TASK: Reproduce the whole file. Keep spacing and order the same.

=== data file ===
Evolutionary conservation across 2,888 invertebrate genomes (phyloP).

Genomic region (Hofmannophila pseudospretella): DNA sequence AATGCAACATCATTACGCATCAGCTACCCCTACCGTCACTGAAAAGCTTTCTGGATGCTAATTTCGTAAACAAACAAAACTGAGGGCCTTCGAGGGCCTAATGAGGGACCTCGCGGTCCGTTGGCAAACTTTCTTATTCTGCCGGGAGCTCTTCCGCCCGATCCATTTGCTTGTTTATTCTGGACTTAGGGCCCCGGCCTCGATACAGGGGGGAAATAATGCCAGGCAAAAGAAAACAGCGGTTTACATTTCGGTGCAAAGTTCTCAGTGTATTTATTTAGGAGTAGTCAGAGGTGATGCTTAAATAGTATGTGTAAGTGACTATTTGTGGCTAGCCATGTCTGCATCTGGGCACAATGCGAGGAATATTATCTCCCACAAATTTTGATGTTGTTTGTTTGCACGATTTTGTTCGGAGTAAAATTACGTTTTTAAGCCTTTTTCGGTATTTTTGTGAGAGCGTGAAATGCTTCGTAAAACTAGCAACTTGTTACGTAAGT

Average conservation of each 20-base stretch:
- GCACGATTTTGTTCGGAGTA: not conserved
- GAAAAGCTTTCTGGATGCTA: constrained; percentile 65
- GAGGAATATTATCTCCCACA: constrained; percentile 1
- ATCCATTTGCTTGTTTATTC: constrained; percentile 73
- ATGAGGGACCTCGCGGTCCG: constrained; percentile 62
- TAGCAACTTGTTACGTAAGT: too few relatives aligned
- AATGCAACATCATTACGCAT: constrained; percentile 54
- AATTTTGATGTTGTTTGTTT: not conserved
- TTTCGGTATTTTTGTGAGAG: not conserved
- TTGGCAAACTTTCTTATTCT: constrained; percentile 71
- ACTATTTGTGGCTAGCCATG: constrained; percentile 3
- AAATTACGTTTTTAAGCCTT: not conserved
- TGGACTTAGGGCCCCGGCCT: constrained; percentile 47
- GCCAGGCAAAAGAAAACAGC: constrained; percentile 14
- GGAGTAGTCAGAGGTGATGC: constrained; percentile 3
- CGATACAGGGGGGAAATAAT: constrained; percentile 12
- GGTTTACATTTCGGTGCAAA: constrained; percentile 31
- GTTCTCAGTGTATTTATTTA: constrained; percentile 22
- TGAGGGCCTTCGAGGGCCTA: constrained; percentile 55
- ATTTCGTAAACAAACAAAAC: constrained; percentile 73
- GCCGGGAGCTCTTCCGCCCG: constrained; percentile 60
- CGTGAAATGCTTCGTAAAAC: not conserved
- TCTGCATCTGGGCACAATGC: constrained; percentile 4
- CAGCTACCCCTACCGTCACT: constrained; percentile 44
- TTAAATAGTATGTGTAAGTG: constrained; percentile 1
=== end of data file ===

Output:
Evolutionary conservation across 2,888 invertebrate genomes (phyloP).

Genomic region (Hofmannophila pseudospretella): DNA sequence AATGCAACATCATTACGCATCAGCTACCCCTACCGTCACTGAAAAGCTTTCTGGATGCTAATTTCGTAAACAAACAAAACTGAGGGCCTTCGAGGGCCTAATGAGGGACCTCGCGGTCCGTTGGCAAACTTTCTTATTCTGCCGGGAGCTCTTCCGCCCGATCCATTTGCTTGTTTATTCTGGACTTAGGGCCCCGGCCTCGATACAGGGGGGAAATAATGCCAGGCAAAAGAAAACAGCGGTTTACATTTCGGTGCAAAGTTCTCAGTGTATTTATTTAGGAGTAGTCAGAGGTGATGCTTAAATAGTATGTGTAAGTGACTATTTGTGGCTAGCCATGTCTGCATCTGGGCACAATGCGAGGAATATTATCTCCCACAAATTTTGATGTTGTTTGTTTGCACGATTTTGTTCGGAGTAAAATTACGTTTTTAAGCCTTTTTCGGTATTTTTGTGAGAGCGTGAAATGCTTCGTAAAACTAGCAACTTGTTACGTAAGT

Average conservation of each 20-base stretch:
- GCACGATTTTGTTCGGAGTA: not conserved
- GAAAAGCTTTCTGGATGCTA: constrained; percentile 65
- GAGGAATATTATCTCCCACA: constrained; percentile 1
- ATCCATTTGCTTGTTTATTC: constrained; percentile 73
- ATGAGGGACCTCGCGGTCCG: constrained; percentile 62
- TAGCAACTTGTTACGTAAGT: too few relatives aligned
- AATGCAACATCATTACGCAT: constrained; percentile 54
- AATTTTGATGTTGTTTGTTT: not conserved
- TTTCGGTATTTTTGTGAGAG: not conserved
- TTGGCAAACTTTCTTATTCT: constrained; percentile 71
- ACTATTTGTGGCTAGCCATG: constrained; percentile 3
- AAATTACGTTTTTAAGCCTT: not conserved
- TGGACTTAGGGCCCCGGCCT: constrained; percentile 47
- GCCAGGCAAAAGAAAACAGC: constrained; percentile 14
- GGAGTAGTCAGAGGTGATGC: constrained; percentile 3
- CGATACAGGGGGGAAATAAT: constrained; percentile 12
- GGTTTACATTTCGGTGCAAA: constrained; percentile 31
- GTTCTCAGTGTATTTATTTA: constrained; percentile 22
- TGAGGGCCTTCGAGGGCCTA: constrained; percentile 55
- ATTTCGTAAACAAACAAAAC: constrained; percentile 73
- GCCGGGAGCTCTTCCGCCCG: constrained; percentile 60
- CGTGAAATGCTTCGTAAAAC: not conserved
- TCTGCATCTGGGCACAATGC: constrained; percentile 4
- CAGCTACCCCTACCGTCACT: constrained; percentile 44
- TTAAATAGTATGTGTAAGTG: constrained; percentile 1